One of the biggest hurdles as a woman that uses a wheelchair in NYC is boarding or descending a train because of the platform gap issue. The platform gaps in the area that I live in are beyond 3" wide. My motorized wheelchair often gets caught in between the platform gap (unable to move forward or back-- the wheels of my chair spin-out). Other riders eventually notice that I need help because I am in the way of them boarding... more »

Voting

4 votes
4 up votes
0 down votes
(@cajellen)

At the Station

Train/trolley tracks

For a visually impaired rider at a station with multiple tracks it is hard to know which side to be on as the trains/trolieys do not necessarily travel on the same track when they share tracks with commercial, non-passenger trains. Audible announcements cannot always be heard or understood due to other trains arrival/departures. There should also be a safety gate at the crossing to help ID where and when one should cross... more »

Voting

3 votes
3 up votes
0 down votes
(@zapowell)

At the Station

Elevators and Ramps, Not One or the Other

Many transit stations either have elevators or ramps for riders to enter and exit stations. However, many stations have elevators that break and experience inclement weather that prevents the use of one or the other. This has created a number of limits and an increased distrust of riders with assistive devices from using transportation services with elevated stations. Future FTA funding for station improvements should... more »

Voting

5 votes
5 up votes
0 down votes
(@epolicyworks)

At the Station

Areas around the station not accessible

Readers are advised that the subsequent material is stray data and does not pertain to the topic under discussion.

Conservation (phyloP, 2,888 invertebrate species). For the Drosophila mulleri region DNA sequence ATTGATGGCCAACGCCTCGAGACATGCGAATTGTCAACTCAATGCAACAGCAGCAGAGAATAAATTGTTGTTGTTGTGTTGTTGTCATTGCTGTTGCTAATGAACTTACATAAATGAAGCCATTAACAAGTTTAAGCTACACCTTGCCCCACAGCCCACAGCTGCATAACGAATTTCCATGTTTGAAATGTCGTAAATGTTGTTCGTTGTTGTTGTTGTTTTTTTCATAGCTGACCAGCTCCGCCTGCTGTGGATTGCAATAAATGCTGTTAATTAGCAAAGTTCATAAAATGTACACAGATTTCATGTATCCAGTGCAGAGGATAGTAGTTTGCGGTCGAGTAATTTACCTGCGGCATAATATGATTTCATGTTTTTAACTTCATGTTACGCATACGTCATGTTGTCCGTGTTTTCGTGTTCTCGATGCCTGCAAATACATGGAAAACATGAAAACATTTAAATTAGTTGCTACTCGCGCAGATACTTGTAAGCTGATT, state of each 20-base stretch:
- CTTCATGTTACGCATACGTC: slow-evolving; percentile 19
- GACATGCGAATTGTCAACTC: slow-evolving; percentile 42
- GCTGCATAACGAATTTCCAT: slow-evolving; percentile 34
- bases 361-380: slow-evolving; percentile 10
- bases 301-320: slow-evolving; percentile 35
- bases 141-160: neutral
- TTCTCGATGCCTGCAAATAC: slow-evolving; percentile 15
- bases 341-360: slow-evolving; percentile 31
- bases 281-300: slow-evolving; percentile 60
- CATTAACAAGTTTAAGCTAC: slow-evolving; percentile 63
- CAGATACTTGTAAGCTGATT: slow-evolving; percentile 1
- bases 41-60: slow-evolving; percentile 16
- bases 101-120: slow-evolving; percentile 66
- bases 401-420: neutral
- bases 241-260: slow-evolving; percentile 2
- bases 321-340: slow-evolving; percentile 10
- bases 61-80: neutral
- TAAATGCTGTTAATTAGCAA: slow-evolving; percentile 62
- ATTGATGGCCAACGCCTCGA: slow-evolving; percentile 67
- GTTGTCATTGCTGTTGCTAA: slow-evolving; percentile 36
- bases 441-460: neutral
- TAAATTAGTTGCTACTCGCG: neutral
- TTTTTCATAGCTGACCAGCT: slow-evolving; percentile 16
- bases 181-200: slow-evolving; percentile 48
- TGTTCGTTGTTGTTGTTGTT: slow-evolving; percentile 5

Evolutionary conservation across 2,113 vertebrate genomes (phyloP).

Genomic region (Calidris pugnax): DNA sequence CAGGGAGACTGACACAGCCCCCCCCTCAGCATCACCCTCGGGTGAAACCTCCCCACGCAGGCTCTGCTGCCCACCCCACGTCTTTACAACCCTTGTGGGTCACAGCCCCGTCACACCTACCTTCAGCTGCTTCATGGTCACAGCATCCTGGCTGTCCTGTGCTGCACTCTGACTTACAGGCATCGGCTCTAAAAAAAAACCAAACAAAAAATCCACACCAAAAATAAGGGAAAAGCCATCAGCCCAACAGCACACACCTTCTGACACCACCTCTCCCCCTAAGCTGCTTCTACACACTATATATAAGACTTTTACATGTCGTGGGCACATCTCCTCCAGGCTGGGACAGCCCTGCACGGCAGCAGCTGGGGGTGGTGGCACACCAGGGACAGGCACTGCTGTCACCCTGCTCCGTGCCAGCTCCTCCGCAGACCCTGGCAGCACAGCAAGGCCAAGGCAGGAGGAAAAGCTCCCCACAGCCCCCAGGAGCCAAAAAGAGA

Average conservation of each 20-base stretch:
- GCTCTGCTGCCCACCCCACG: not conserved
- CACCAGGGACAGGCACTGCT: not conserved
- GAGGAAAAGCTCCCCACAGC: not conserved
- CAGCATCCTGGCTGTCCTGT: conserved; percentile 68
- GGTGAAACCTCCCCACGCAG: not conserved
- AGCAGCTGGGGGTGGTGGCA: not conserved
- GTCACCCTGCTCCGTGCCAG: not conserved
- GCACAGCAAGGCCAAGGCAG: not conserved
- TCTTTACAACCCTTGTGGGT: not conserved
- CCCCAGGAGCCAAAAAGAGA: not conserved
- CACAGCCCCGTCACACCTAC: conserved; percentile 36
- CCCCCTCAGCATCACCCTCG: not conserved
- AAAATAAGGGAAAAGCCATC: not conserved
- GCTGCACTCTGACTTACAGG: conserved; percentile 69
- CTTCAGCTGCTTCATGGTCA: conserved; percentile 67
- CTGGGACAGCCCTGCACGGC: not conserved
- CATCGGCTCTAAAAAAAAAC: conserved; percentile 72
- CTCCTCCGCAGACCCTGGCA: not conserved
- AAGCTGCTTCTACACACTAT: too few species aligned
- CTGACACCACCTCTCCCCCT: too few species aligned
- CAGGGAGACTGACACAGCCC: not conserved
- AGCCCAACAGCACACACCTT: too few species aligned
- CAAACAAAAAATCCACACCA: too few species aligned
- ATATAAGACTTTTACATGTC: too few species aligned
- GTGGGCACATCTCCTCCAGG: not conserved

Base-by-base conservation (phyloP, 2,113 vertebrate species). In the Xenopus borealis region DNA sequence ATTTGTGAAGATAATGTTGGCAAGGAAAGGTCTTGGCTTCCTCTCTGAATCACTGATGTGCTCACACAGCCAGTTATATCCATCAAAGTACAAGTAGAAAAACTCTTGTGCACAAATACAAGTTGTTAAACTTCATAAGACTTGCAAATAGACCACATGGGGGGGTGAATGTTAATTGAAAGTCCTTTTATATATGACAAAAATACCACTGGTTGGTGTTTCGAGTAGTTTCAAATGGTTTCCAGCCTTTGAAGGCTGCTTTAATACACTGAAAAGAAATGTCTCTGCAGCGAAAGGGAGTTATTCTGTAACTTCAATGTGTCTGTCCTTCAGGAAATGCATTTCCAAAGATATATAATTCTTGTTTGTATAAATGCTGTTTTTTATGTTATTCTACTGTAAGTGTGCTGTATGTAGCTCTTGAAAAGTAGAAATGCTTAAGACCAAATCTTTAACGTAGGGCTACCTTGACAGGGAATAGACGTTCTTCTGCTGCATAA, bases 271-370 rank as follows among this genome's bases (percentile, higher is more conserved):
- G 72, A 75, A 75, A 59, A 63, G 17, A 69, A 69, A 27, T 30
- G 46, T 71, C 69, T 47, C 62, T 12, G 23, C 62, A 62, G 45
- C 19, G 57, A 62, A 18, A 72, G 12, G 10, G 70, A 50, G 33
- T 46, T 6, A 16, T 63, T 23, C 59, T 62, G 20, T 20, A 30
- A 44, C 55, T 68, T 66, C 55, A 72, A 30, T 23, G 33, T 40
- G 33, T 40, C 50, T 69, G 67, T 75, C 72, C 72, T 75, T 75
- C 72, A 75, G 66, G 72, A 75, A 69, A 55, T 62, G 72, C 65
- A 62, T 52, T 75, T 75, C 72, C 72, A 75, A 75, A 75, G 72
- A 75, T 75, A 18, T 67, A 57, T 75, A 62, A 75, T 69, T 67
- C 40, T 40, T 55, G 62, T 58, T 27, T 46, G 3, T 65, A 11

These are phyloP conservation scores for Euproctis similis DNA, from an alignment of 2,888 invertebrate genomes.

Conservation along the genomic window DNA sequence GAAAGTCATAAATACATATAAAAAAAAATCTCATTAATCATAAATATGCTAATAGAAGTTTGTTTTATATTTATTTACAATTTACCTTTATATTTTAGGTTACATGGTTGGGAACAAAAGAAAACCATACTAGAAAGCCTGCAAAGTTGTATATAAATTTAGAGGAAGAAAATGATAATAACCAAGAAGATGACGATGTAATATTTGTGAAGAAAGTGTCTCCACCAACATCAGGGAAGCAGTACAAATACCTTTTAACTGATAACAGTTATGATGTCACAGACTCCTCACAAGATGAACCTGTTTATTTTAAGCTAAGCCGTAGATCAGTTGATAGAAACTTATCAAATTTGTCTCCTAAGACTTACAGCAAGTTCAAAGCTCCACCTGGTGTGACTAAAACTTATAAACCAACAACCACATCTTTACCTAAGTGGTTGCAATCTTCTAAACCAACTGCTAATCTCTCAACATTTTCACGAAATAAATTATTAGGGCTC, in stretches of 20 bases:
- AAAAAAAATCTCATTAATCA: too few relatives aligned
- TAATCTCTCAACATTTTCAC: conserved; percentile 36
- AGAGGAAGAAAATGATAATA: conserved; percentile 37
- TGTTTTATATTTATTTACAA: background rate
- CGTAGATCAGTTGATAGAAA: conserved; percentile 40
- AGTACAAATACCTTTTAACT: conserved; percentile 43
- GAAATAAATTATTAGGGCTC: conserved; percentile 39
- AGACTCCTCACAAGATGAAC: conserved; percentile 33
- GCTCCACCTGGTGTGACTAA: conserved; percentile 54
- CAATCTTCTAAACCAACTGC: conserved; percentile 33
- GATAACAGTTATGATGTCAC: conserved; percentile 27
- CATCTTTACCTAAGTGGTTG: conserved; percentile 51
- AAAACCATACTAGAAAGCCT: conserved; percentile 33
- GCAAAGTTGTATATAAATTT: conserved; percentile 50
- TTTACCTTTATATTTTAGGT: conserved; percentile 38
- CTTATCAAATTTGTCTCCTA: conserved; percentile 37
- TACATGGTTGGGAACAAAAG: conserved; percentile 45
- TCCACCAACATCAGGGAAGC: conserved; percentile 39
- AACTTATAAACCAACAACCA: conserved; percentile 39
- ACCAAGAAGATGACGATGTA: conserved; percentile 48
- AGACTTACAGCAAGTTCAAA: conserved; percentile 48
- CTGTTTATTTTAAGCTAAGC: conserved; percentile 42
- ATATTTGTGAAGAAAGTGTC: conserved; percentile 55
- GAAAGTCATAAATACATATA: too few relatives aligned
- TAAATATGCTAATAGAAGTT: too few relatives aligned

The biggest obstacle "At the Station" is getting to it. Many places do not have adequate egress or sidewalks to safely traverse to or from the station. Walking through parking lots or riding in a wheelchair are pretty chancy when you are dodging distracted or rude drivers in a vehicle. I can't tell you how many times I was nearly run down by drivers dashing into an empty parking space. Many stations do not have marked... more »

Voting

5 votes
5 up votes
0 down votes
(@allie)

At the Station

Boarding With a Walker

When my elderly and disabled husband and I boarded a subway train, the train moved forward almost immediately before we could quickly fold up the walker and stow it at a seat. As it lurched forward, my husband fell backward. Fortunately, he was not badly hurt. We haven't ridden since. There must be a better way.

Voting

3 votes
3 up votes
0 down votes
(@jshanley)

At the Station

One stop stations...integrating community services

I have heard of farmers markets at transit stations as a way to increase access to healthy foods...why not expand this? Have medical clinics (people can get flu shots, informational materials etc.). Local employment centers could also set up kiosks and offer career development and job seeking information. Especially in rural areas - having community services at transit hubs make sense and creates great partnerships between... more »

Voting

11 votes
11 up votes
0 down votes